Libya oil exports set to drop as ports blockades persist
August 05 2020 01:43 AM
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A general view shows the oil installation in Zawiya, Libya (file). Libya plans to export just 1.2mn
A general view shows the oil installation in Zawiya, Libya (file). Libya plans to export just 1.2mn barrels in August, down almost 40% from July, as most of the Opec member’s oil facilities remain shut amid a civil war.

Bloomberg/ Dubai

Libya plans to export just 1.2mn barrels in August, down almost 40% from July, as most of the Opec member’s oil facilities remain shut amid a civil war.
The Bouri and Farwah terminals will each ship one cargo of 600,000 barrels, according to an initial loading programme seen by Bloomberg. Both terminals lie offshore in the Mediterranean Sea, miles distant from the turmoil disrupting the bulk of Libya’s onshore oil facilities.
Although it holds Africa’s biggest crude reserves, Libya’s production has plummeted to about 90,000 barrels a day from 1.2mn last year. Output collapsed largely because supporters of Khalifa Haftar, an eastern commander fighting against the UN-backed government in Tripoli, halted flows from many oil fields and ports.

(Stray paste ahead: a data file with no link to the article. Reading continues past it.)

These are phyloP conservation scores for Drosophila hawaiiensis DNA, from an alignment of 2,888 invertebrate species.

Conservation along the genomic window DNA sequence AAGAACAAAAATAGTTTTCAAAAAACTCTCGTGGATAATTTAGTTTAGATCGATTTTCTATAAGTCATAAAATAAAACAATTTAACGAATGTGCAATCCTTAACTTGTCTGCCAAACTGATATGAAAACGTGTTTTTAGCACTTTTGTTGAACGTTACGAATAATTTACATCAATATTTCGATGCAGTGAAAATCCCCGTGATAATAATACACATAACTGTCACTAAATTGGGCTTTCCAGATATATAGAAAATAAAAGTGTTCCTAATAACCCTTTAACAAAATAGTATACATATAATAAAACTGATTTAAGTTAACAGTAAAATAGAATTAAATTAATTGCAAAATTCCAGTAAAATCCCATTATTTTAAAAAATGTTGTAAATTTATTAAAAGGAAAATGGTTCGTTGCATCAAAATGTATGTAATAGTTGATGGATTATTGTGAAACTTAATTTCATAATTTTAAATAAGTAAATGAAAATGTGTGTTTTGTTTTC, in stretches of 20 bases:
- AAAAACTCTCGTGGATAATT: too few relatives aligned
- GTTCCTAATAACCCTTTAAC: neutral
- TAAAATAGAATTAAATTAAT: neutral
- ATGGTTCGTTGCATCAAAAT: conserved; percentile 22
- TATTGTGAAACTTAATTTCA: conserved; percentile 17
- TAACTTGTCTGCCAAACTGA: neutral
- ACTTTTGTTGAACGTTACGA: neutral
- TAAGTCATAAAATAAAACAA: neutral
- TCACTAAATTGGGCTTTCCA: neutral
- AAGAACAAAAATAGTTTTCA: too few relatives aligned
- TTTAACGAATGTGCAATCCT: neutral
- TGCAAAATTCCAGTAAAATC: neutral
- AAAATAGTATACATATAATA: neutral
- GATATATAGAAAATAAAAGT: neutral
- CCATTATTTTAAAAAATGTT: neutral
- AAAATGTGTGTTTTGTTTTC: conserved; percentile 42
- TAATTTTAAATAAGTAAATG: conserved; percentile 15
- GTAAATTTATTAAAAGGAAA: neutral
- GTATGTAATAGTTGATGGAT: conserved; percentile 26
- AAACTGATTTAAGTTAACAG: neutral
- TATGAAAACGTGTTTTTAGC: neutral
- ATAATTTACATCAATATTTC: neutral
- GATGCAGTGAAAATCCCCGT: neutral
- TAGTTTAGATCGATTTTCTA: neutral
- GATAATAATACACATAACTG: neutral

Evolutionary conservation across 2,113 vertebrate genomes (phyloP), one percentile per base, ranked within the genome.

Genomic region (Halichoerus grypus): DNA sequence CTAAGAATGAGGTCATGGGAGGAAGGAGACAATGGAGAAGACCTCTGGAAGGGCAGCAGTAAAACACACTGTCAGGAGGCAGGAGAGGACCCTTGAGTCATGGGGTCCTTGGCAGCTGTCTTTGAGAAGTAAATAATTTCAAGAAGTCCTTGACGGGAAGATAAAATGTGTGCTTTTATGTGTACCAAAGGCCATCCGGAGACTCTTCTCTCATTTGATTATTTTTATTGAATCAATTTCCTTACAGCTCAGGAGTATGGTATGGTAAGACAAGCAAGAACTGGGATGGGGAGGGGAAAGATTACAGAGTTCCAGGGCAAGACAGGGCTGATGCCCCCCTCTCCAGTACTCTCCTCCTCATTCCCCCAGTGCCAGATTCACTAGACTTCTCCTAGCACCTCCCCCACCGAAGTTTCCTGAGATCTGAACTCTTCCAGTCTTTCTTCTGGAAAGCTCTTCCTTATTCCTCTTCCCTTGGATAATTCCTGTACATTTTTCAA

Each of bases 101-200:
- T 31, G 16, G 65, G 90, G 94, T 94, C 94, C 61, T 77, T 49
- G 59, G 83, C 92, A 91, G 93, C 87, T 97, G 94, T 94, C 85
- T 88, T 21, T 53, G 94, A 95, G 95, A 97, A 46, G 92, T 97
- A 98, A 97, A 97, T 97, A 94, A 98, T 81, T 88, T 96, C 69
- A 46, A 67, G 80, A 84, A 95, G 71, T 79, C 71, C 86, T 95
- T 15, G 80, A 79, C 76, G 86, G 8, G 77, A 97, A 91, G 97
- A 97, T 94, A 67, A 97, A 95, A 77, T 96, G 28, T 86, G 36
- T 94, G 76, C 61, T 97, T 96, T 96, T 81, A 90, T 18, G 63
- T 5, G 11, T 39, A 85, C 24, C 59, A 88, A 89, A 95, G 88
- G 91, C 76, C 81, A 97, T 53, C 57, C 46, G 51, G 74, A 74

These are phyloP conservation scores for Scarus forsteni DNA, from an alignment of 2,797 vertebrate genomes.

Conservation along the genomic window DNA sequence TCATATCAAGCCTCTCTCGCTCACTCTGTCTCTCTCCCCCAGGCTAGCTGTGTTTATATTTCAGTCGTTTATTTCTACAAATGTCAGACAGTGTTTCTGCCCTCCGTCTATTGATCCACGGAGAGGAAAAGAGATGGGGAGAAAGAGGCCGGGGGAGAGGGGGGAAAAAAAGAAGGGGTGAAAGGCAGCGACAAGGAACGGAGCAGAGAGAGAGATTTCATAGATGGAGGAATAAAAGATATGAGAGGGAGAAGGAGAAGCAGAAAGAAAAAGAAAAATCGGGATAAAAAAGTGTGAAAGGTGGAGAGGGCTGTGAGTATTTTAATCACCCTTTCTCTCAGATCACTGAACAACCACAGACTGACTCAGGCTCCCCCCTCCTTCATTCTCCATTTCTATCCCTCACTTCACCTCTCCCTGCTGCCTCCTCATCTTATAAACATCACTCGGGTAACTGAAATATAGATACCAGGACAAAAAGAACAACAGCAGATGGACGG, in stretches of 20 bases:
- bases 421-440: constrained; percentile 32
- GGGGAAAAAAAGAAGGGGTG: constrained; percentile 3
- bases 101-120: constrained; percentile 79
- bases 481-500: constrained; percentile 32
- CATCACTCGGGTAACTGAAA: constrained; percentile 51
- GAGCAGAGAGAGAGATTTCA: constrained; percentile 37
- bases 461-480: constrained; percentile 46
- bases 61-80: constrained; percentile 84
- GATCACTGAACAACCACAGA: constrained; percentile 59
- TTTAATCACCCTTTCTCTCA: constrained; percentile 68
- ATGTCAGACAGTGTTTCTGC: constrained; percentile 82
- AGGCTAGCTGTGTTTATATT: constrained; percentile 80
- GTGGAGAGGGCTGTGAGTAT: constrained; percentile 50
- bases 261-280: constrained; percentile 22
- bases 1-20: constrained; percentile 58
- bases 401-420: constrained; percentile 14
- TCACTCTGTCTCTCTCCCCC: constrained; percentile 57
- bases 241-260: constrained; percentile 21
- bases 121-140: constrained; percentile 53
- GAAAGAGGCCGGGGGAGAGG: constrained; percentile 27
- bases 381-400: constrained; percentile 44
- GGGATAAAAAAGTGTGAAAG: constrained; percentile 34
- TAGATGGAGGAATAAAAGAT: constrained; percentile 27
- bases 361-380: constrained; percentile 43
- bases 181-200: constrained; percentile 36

The National Oil Corp last month briefly lifted force majeure export curbs at all ports, enabling a tanker to load about 730,000 barrels of crude from the eastern terminal of Es Sider. Barely a day later, Haftar said he would continue to blockade ports and oil fields, forcing the NOC to reinstate the exports ban. The brief re-opening and swift reversal were emblematic of Libya’s political and economic upheaval since the 2011 toppling and killing of strongman Muammar Gaddafi.
Haftar’s blockade, which started in January, has cost the country $7bn in lost revenue, according to the central bank. Libya pumped as much as 1.6mn barrels daily in early 2011, before Gaddafi’s ouster.
While the Tripoli-based NOC has nominal control over all oil facilities, different armed groups have repeatedly seized or closed them. The shutdowns and lack of maintenance have damaged fields and wells and will cost the NOC hundreds of millions of dollars to repair, the company’s chairman Mustafa Sanalla said in an interview in June.
Libya’s strife has hardened into a proxy war involving regional powers.



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